Categories: IT Architecture, Kernel, Linux, Systems, Unix Tags:

arping in linux for getting MAC address and update ARP caches by broadcast

August 27th, 2014

Suppose we want to know MAC address of 10.182.120.210. then we can log on one linux host which is in the same subnet of 10.182.120.210, e.g. 10.182.120.188:

[root@centos-doxer ~]#arping -U -c 3 -I bond0 -s 10.182.120.188 10.182.120.210
ARPING 10.182.120.210 from 10.182.120.188 bond0
Unicast reply from 10.182.120.210 [00:21:CC:B7:1F:EB] 1.397ms
Unicast reply from 10.182.120.210 [00:21:CC:B7:1F:EB] 1.378ms
Sent 3 probes (1 broadcast(s))
Received 2 response(s)

So 00:21:CC:B7:1F:EB is the MAC address of 10.182.120.210. And from here we can see that IP address 10.182.120.210 is now used in local network.

Another use of arping is to update ARP cache. One scene is that, you assign a new machine with one being used IP address, then you will not able to log on the old machine with the IP address. Even after you shutdown the new machine, you may still not able to access the old machine. And here's the resolution:

Suppose we have configured the new machine NIC eth0 with IP address 192.168.0.2 which is already used by one old machine. Log on the new machine and run the following commands:

arping -A 192.168.0.2 -I eth0 192.168.0.2
arping -U -s 192.168.0.2 -I eth0 192.168.0.1 #this is sending ARP broadcast, and 192.168.0.1 is the gateway address.
/sbin/arping -I eth0 -c 3 -s 192.168.0.2 192.168.0.3 #update neighbours' ARP caches

resolved – IOError: [Errno 2] No such file or directory when creating VMs on Oracle VM Server

August 25th, 2014

Today when I tried to add one OVS server to Oracle VM Server server pool, there was error message like below:

Start - /OVS/running_pool/vm_test
PowerOn Failed : Result - failed:<Exception: return=>failed:<Exception: failed:<IOError: [Errno 2] No such file or directory: '/var/ovs/mount/85255944BDF24F62831E1C6E7101CF7A/running_pool/vm_test/vm.cfg'>

I log on one OVS server and found the path was there. And later I logged on all OVS servers in that server pool and found one OVS server did not have storage repo. So I removed that OVS server from pool and tried to added it back to pool and want to create the VM again. But this time, the following error messages prompted when I tried to add OVS server back:

2014-08-21 02:52:52.962 WARNING failed:errcode=50006, errmsg=Do 'clusterm_init_root_sr' on servers ('testhost1') failed.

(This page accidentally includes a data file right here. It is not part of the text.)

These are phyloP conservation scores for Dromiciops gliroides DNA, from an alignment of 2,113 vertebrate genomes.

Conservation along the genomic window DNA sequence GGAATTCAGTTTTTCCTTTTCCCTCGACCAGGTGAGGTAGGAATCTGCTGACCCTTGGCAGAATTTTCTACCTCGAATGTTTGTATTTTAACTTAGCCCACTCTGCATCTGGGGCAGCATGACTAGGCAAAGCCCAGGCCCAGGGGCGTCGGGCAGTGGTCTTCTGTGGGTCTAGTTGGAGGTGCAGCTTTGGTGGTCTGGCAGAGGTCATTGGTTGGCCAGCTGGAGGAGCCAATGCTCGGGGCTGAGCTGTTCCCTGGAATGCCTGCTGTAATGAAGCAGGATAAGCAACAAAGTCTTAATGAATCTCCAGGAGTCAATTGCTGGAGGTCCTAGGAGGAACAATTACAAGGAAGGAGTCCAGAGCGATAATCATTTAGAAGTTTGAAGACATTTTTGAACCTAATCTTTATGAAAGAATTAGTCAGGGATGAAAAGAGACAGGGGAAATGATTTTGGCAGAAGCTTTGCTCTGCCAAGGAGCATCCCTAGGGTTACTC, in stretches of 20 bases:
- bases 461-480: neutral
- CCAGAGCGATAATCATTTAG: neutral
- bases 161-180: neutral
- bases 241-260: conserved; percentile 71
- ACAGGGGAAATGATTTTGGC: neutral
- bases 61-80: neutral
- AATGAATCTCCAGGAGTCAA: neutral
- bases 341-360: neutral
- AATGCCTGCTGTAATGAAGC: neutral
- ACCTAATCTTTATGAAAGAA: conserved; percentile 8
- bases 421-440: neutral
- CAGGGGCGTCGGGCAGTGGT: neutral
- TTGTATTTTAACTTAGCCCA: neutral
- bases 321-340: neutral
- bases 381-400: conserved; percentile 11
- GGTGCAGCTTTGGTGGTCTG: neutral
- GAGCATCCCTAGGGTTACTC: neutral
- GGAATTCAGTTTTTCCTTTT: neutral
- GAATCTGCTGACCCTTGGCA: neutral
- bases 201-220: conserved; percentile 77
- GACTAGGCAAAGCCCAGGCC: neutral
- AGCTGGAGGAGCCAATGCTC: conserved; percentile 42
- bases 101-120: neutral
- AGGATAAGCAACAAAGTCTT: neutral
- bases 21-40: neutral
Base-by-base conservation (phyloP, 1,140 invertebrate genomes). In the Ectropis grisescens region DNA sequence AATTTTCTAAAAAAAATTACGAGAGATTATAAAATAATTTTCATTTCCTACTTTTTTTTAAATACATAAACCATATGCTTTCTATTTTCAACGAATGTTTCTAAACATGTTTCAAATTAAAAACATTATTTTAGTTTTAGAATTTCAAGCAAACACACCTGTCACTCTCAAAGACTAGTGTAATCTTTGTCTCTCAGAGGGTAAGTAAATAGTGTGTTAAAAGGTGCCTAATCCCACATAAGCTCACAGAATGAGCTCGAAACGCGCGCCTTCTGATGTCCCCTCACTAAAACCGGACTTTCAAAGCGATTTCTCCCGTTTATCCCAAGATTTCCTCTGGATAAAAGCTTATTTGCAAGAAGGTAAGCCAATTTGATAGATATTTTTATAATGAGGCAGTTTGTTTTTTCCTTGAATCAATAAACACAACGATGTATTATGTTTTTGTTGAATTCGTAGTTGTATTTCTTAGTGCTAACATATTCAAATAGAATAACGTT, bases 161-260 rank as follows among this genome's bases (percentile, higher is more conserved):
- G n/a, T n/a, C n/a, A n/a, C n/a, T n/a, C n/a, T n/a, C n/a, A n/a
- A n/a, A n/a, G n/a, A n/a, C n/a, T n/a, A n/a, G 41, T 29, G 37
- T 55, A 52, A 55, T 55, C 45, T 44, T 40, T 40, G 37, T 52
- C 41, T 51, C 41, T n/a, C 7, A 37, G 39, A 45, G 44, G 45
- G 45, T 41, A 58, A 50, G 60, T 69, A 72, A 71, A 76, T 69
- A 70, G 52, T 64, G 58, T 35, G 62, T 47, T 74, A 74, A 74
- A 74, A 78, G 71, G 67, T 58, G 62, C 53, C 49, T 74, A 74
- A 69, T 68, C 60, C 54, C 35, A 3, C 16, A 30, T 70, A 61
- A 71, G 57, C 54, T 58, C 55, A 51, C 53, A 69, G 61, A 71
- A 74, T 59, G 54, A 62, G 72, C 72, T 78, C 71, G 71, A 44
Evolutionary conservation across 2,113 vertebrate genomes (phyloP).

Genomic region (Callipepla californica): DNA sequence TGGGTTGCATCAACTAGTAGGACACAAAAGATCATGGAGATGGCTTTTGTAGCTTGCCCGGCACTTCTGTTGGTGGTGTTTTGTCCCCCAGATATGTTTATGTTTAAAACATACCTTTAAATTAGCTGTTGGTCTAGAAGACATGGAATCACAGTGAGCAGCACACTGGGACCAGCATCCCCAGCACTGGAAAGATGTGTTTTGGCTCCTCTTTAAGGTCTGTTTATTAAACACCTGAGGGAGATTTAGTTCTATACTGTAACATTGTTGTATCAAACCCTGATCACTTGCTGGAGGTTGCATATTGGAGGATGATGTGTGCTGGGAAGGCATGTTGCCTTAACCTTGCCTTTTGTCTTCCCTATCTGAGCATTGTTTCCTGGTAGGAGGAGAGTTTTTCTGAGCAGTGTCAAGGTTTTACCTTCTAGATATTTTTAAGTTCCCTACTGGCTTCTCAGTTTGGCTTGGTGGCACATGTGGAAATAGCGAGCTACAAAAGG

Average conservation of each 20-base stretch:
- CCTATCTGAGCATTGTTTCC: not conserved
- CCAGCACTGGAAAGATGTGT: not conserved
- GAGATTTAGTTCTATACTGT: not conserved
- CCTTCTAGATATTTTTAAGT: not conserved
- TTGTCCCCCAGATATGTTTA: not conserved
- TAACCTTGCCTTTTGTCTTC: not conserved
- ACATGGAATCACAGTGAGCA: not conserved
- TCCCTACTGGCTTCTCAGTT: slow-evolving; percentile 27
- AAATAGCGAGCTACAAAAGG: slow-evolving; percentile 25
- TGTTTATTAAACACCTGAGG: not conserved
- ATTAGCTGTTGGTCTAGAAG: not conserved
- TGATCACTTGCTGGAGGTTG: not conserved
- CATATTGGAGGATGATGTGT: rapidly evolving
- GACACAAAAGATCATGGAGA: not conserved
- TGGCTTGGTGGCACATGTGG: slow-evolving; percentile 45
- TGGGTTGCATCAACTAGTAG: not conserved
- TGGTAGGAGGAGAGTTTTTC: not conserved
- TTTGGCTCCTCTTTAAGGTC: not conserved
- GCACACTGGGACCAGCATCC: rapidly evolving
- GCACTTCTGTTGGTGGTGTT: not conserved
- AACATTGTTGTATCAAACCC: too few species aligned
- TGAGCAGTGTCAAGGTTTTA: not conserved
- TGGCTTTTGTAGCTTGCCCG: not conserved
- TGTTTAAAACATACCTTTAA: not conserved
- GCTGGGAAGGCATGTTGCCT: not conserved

StackTrace:
File "/opt/ovs-agent-2.3/OVSSiteCluster.py", line 651, in _cluster_setup
_check(ret)
File "/opt/ovs-agent-2.3/OVSXCluster.py", line 340, in _check
raise OVSException(error=ret["error"])

2014-08-21 02:52:52.962 NOTIFICATION Failed setup cluster for agent 2.2.0...
2014-08-21 02:52:52.963 ERROR Cluster Setup when adding server
2014-08-21 02:52:52.970 ERROR [Server Pool Management][Server Pool][test_pool]:During adding servers ([testhost1]) to server pool (test_pool), Cluster setup failed: (OVM-1011 OVM Manager communication with host_master for operation HA Setup for Oracle VM Agent 2.2.0 failed:
errcode=50006, errmsg=Do 'clusterm_init_root_sr' on servers ('testhost1') failed.

From here, I realized that this error was caused by storage repo could not created on that OVS server testhost1. So I logged on testhost1 for a check. As the storage repo was one NFS share, so I tried do a showmount -e <nfs server>, and found it's not working. And then I tried to check the tracert to <nfs server>, and it's not going through.

From another host, showmount -e <nfs server> worked. So the problem was on OVS server testhost1. After more debugging, I found that one NIC was on the host but not pingable. Later I had a check of the switch, and found the NIC was unplugged. I plugged in the NIC and tried again with adding back OVS server, creating VM, and all went smoothly.

crontab cronjob failed with date single apostrophe date +%d-%b-%Y-%H-%M on linux

August 4th, 2014

I tried to creat one linux cronjob today, and want to note down date & time when the job was running, and here's the content:

echo '10 10 * * 1 root cd /var/log/ovm-manager/;tar zcvf oc4j.log.`date +%m-%d-%y`.tar.gz oc4j.log;echo "">/var/log/ovm-manager/oc4j.log' > /etc/cron.d/oc4j

However, this entry failed to run, and when check log in /var/log/cron:

Aug 4 06:24:01 testhost crond[1825]: (root) RELOAD (cron/root)
Aug 4 06:24:01 testhost crond[1825]: (root.bak) ORPHAN (no passwd entry)
Aug 4 06:25:01 testhost crond[28376]: (root) CMD (cd /var/log/ovm-manager/;tar zcvf oc4j.log.`date +)

So, the command was intercepted and that's the reason for the failure.

Eventually, I figured out that cron treats the % character specially (it is turned into a newline in the command). You must precede all % characters with a \ in a crontab file, which tells cron to just put a % in the command. And here's the updated version:

echo '10 10 * * 1 root cd /var/log/ovm-manager/;tar zcvf oc4j.log.`date +\%m-\%d-\%y`.tar.gz oc4j.log;echo "">/var/log/ovm-manager/oc4j.log' > /etc/cron.d/oc4j

This time, the job got ran successfully:

Aug 4 06:31:01 testhost crond[1825]: (root) RELOAD (cron/root)
Aug 4 06:31:01 testhost crond[1825]: (root.bak) ORPHAN (no passwd entry)
Aug 4 06:31:01 testhost crond[28503]: (root) CMD (cd /var/log/ovm-manager/;tar zcvf oc4j.log.`date +%m-%d-%y`.tar.gz oc4j.log;echo "">/var/log/ovm-manager/oc4j.log)

PS:

More on here http://stackoverflow.com/questions/1486088/cron-fails-on-single-apostrophe

Categories: IT Architecture, Linux, Systems, Unix Tags: